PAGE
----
The attackers behind a recent assault on Riot Games have announced they are auctioning off the source code used for some of the company's most famous games.
The company behind one of the world’s most popular MOBA games - League of Legends (LoL), had recently confirmed it had received a ransom note for the stolen source-code, but publicly announced it had zero intention of paying said ransom.
Reports had claimed that the crooks demanded $10 million in exchange for the stolen material.
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During the breach, which allegedly lasted for 36 hours, the attackers managed to obtain the source code for League of Legends (LoL), Teamfight Tactics (TFT), and Packman - a legacy anti-cheat solution.
The incident forced Riot to postpone some of the upcoming patches for the games, but stated that other than that - no harm was done, and user data was secure.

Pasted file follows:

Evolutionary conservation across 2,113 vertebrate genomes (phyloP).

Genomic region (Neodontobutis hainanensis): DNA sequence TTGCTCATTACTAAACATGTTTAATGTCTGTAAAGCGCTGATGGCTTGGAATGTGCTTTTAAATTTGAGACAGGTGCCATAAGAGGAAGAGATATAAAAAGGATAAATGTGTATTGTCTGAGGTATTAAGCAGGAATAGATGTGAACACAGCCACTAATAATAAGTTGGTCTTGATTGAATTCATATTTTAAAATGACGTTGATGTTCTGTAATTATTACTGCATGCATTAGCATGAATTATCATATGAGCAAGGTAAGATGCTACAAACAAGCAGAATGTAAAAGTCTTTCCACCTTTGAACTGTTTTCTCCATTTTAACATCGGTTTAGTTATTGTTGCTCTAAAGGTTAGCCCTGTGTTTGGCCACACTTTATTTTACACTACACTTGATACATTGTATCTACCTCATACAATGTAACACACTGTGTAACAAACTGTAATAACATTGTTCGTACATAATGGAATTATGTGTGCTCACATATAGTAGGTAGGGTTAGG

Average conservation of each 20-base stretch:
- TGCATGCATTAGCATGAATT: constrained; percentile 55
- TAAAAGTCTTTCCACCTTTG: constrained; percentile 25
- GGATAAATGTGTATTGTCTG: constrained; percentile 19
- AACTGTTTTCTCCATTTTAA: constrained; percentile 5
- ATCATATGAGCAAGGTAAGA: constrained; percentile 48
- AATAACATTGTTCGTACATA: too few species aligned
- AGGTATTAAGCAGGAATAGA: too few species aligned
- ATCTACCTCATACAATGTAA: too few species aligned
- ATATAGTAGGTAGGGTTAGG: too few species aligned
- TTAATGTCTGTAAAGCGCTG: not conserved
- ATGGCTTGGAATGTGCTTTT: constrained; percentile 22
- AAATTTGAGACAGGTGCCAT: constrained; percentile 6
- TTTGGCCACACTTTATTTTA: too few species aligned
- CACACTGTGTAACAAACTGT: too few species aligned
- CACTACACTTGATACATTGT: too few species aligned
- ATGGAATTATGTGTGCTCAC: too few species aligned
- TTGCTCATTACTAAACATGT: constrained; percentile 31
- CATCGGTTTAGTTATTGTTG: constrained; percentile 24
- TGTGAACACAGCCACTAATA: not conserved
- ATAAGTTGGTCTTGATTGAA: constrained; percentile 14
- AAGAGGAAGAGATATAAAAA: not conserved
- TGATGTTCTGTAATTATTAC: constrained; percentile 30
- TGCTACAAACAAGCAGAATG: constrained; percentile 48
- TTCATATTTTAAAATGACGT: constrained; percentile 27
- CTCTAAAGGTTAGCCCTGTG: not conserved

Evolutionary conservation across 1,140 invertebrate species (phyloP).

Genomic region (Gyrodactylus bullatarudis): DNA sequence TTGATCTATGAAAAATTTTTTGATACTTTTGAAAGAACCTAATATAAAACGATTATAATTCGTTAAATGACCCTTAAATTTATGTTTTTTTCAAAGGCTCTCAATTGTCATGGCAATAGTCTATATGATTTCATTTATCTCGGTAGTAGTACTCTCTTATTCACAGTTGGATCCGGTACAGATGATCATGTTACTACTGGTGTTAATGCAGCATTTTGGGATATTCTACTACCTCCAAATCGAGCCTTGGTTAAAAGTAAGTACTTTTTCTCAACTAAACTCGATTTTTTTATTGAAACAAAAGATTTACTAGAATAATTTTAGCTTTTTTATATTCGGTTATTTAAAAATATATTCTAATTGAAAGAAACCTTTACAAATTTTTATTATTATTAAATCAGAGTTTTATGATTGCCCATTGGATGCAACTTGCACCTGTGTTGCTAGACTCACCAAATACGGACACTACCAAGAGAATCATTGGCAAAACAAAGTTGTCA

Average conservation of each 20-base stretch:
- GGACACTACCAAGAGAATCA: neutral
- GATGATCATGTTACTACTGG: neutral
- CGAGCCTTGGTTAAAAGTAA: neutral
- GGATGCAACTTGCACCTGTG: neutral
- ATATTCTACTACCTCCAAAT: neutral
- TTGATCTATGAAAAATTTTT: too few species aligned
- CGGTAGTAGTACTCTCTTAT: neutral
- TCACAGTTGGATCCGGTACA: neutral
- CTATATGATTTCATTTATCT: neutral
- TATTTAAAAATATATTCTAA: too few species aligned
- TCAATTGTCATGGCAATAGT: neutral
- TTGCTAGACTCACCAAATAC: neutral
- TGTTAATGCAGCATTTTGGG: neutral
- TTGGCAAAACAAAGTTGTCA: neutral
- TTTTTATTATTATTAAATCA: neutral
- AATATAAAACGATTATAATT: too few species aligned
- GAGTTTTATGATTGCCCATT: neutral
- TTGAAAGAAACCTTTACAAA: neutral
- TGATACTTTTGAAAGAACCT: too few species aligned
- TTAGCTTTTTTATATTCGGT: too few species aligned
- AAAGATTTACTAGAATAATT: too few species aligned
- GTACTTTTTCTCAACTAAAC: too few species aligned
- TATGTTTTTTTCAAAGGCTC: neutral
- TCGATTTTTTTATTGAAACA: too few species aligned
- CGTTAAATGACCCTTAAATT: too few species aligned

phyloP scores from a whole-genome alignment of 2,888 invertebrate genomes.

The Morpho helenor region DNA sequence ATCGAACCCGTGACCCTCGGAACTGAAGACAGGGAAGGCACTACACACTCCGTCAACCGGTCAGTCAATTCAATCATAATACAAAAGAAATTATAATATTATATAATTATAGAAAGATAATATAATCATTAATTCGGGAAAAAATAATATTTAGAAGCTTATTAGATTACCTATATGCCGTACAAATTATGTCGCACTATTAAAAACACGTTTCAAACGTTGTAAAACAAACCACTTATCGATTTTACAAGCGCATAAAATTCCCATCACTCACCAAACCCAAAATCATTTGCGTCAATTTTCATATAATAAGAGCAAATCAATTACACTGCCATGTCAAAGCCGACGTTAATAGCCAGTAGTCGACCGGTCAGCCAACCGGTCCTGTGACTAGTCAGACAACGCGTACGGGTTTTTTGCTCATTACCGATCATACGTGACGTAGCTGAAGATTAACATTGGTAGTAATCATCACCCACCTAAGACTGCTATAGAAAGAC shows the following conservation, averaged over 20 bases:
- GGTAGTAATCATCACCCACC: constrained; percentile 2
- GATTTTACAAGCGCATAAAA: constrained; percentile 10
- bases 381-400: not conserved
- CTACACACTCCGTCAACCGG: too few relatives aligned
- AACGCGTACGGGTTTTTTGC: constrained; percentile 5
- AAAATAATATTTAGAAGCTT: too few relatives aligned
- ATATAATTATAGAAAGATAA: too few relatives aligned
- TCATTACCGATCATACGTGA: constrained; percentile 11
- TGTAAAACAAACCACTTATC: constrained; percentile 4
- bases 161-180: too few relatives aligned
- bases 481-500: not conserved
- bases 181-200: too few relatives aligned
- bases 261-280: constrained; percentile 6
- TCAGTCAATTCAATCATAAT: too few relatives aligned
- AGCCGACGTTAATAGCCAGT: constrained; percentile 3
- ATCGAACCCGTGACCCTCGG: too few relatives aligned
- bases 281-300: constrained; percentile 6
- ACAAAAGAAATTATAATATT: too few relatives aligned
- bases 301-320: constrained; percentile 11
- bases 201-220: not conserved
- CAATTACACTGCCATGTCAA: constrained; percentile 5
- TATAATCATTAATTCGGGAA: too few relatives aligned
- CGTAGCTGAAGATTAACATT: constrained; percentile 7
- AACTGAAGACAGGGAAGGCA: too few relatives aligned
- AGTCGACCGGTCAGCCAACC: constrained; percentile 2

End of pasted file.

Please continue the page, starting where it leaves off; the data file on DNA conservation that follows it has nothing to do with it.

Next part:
After the ransom offer was vehemently declined, the crooks went to a “popular hacking forum”, and placed the data on auction.
LoL source code and Packman are being auctioned off for a minimum of $1 million. Packman itself, BleepingComputer found, is being offered for $500,000.
In the forum ad, there is a PDF file attached, holding a directory listing of 72.4GB of the stolen source code. The file itself is some 1,000 pages long, it was said. While the media did get a hold of the file, its authenticity is hard to confirm at this time.
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Given the price tag, it’s safe to assume that the attackers believe the source code to be valuable.
It had previously been reported that the data could be used to create cheats for the game, allowing some people to get the upper hand in combat. Whether that’s enough to warrant a $1 million price tag, remains to be seen. BleepingComputer also says it’s possible to use the source code to create malware that can execute code on player endpoints (opens in new tab), remotely.
"Truthfully, any exposure of source code can increase the likelihood of new cheats emerging,” Riot said. “Since the attack, we've been working to assess its impact on anticheat and to be prepared to deploy fixes as quickly as possible if needed.”
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Via: BleepingComputer (opens in new tab)